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The pieces he showcases originate from several different nations and languages, ranging from French to Esperanto, and cross multiple decades, from the 1890’s through the middle of the 20th century.  Some of the pieces were only published in obscure periodicals, such as the 1920’s Romanian Avant-Garde journal Contimporanul (which I thank Valentine for introducing me to), and some were in scarce, self-published volumes.  A couple of well-known poets are featured, like Antonio Machado and Fernando Pessoa, but most are shadowy figures, due variously to early deaths, off-putting personalities, or simply the bad luck of being born in a country that went to pot during the Wars.  Some writers’s lives and careers were so fugitive they edge the tragic, making the inclusion of their work an act of noble rescue, which I can’t help but feeling in the background of much of what I do as an artist.  It’s a remarkable way for Valentine to “give back” as a collector – give back to the reading community, and to a world that demands that people produce in order to prove their right to exist.

It’s this last point that I come back to the older I get, looking back at all the time I’ve spent building my own not-quite-ivory tower of art I admire.  Collecting, accumulating, curating – all are fine pastimes, but they don’t dig ditches.  What is the point, if it doesn’t create something new, or encourage people to spend their money in worthwhile capitalistic venues?  Something can be said for the latter, as the volume got me to check for further available titles by each other authors, bringing me to actual volumes (from other translators) of enticing figures such as Maria Louise Weissmann and George Bacovia, “versioned” twice by Valentine:

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The former issue, giving back to the reading public itself, revolves around the central issue in preserving writing in the first place – if it’s not in a book, it can’t live forever.  Most authors who are known are known because of printed books – sturdy, stackable, enduring objects – that preserve their work, and ephemeral publications such as magazines and websites, or even more fragile forms of printing, fade when their readership dies or loses momentum.  Valentine’s quest for unknown greatness began with full books, as did many others’ – I am currently reading A. J. A. Symons’s The Quest for Corvo, an experimental, almost gonzo biography wherein the author recounts his search for the biographical truth of Frederick Rolfe, the eccentric, self-styled “Baron Corvo”, and that journey begins with the author being lent a copy of Rolfe’s first novel, the acclaimed Hadrian VII.  The book has an official permanence in the psyche, and so, in many cases in Star Kites, Valentine had to scour scans and facsimiles of long-vanished periodicals to find worthy poems of which to make versions.  I can relate – it was the same technique I used to make The New Pagans, my anthology of early Modernist American verse, and I am eternally indebted to non-profit internet archives who took the time to track down print copies of elusive magazines and journals and scan them for public view.  I wouldn’t expect every reader of my book to like every poem in it, as hopefully Valentine doesn’t expect all his readers to share each of his nodes of taste, but this is part of the wonderful, organic reality of a free art appreciation society.  We love what we love, and we fight for the recognition of those artists we love who others have left by the wayside, hoping that others do the same for theirs so that our collective unconscious can be fuller and richer.  We’ll naturally differ, so the more people working means that less work is left in the dust, so any collection as varied and sparkling as Star Kites is a welcome addition to the libraries of those who care to further the Cause.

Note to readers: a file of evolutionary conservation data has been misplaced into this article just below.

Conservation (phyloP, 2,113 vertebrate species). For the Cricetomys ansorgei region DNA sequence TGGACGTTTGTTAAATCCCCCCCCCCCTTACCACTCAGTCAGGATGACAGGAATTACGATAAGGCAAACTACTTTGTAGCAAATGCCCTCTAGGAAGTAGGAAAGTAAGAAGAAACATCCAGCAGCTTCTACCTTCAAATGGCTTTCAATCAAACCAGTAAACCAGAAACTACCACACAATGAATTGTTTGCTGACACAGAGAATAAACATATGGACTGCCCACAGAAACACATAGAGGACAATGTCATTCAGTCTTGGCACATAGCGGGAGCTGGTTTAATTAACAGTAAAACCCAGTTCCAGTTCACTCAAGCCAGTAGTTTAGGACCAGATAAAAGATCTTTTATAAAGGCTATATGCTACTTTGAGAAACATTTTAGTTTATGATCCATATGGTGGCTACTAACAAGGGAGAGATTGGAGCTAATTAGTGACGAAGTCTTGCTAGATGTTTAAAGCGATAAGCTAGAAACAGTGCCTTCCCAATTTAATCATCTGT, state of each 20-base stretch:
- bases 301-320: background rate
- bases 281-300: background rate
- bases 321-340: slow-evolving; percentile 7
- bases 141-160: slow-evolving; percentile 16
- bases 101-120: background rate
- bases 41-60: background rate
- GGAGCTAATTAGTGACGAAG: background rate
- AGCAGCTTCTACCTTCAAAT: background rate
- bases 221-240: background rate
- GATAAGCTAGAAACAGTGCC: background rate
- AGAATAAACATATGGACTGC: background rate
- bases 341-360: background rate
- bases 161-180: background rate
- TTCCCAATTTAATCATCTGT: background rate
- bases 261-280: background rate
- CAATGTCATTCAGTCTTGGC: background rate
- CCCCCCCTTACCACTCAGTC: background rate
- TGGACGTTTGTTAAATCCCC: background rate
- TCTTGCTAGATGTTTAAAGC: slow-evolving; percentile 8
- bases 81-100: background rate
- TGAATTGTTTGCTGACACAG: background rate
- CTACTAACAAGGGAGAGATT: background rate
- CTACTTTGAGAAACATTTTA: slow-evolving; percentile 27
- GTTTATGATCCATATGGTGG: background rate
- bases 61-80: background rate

Mark Valentine’s poetry was an endearing surprise, displaying remarkable imagery and sensitive technique, and his versions are a fine accomplishment in curation and good will.  The price point is a bit steep for a book this slim, but, to quote Peter Quennell, “As a reader of modern poetry, I know that, if one enjoys (and it is seldom) one is content to enjoy by ounces”, and ounce for ounce it is a very enjoyable collection.  It’s a rare one by design as well as quality, and its value will grow even as its physical presence fades from view.